SCOTT: Right now we’re working in a coalition around the living wage question for the $15 an hour which the democrats have spoken. They won’t do it. City Hall won’t do it. It’s an all democratic city council that decided they will not have a $15 living wage. So we’re out part of a coalition educating people to do that. We’re involved with issues around police brutality as they come up. We don’t have the full capacity at this stage to actually wage what we would really like to see which is a struggle around changing the citizen review board into a real citizen review board. Not something that’s controlled by the mayor and the state. We also are involved in activities in neighborhoods. Things around the gardening and programs of that nature.

CONWAY: What neighborhoods say for instance. Give me an example.

SCOTT: Handling Park is a perfect example. That’s the community that I live in. We’re involved with that. Down the street form here we’re involved with programs launching. Trying to figure out how to get the land. How to clean up.

CONWAY: Down the street meaning down Pennsylvania avenue?

SCOTT: Down North avenue. So these things are popping up. The big thing we’re trying to do is connect these folks right because listen. We’re not saying we’re going to fix your problem. That’s not how social change happens. People themselves have to be engaged. They have to understand that if you want something to change you’re going to have to change it in your neighborhood. I’m not a social worker, that’s not what I’m here to do. I’m here to help people be empowered so if they want something to happen in their community then they have to have the resources of people coming in to help but at the end of the day it’s going to have to be what you want it to be right?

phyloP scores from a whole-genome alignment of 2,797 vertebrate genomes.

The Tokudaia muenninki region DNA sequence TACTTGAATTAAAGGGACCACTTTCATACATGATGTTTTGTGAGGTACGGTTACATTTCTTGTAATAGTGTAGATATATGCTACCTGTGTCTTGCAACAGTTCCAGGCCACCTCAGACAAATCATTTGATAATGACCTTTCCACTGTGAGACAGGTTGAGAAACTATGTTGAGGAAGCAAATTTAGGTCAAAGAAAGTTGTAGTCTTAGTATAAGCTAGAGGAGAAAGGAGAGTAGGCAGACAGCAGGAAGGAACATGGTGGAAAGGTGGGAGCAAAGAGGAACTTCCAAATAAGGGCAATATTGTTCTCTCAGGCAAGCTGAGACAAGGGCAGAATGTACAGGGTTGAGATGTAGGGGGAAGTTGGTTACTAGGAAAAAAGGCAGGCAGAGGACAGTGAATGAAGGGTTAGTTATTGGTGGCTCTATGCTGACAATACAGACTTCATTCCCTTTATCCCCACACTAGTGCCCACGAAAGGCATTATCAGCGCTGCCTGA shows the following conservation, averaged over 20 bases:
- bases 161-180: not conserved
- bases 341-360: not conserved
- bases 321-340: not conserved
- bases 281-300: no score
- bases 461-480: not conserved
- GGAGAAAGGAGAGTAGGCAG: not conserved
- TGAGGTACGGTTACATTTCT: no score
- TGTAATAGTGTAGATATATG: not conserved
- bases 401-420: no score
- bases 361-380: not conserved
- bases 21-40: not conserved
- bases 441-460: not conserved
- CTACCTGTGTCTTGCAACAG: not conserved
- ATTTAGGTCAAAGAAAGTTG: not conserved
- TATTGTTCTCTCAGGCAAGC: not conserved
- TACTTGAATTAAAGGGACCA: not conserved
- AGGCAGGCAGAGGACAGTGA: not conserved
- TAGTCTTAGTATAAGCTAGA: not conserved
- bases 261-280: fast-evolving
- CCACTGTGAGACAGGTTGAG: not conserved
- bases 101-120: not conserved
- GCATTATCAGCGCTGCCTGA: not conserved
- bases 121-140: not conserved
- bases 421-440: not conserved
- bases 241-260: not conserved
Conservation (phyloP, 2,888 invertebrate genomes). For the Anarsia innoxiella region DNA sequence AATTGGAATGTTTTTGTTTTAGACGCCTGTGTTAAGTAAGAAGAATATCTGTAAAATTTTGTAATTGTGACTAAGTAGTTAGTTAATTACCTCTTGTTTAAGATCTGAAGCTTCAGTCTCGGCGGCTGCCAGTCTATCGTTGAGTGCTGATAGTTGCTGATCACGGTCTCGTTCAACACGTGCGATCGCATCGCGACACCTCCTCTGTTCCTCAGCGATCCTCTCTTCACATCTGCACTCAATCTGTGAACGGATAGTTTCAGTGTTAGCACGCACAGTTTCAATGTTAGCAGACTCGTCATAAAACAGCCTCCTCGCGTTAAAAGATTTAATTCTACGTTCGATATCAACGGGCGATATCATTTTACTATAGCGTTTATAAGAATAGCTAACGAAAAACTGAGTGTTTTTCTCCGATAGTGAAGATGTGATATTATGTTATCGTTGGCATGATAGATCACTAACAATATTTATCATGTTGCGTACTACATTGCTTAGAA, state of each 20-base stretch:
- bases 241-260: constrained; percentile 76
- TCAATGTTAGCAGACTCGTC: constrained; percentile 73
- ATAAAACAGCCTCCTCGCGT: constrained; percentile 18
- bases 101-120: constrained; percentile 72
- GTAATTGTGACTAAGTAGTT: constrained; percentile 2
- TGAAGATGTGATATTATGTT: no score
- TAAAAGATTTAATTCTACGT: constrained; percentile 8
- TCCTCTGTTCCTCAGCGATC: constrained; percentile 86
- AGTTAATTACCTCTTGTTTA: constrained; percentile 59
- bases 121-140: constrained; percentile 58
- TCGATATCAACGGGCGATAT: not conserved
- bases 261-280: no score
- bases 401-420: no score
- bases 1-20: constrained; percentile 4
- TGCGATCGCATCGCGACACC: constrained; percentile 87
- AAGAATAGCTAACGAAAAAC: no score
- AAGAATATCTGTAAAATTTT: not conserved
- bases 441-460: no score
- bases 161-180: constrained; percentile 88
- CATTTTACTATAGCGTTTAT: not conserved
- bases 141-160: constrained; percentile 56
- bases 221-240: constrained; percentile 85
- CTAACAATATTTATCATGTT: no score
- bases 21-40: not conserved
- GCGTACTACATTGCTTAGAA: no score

So what we’ve done is, instead of trying to create a big budget and a big project where we’re coming and doing things for people, we’re involved with our community associations as individuals in the party and saying hey there’s a call from this community that need help. Sometimes it’s very minor. Sometimes it’s a little bit bigger. You know block clean ups. Things like that. These are just things to show that as a party we care. But the truth is that if it’s going to stay clean, the people in that neighborhood are going to have to be organized about how to keep it clean and not expect someone to come from outside to solve your problem.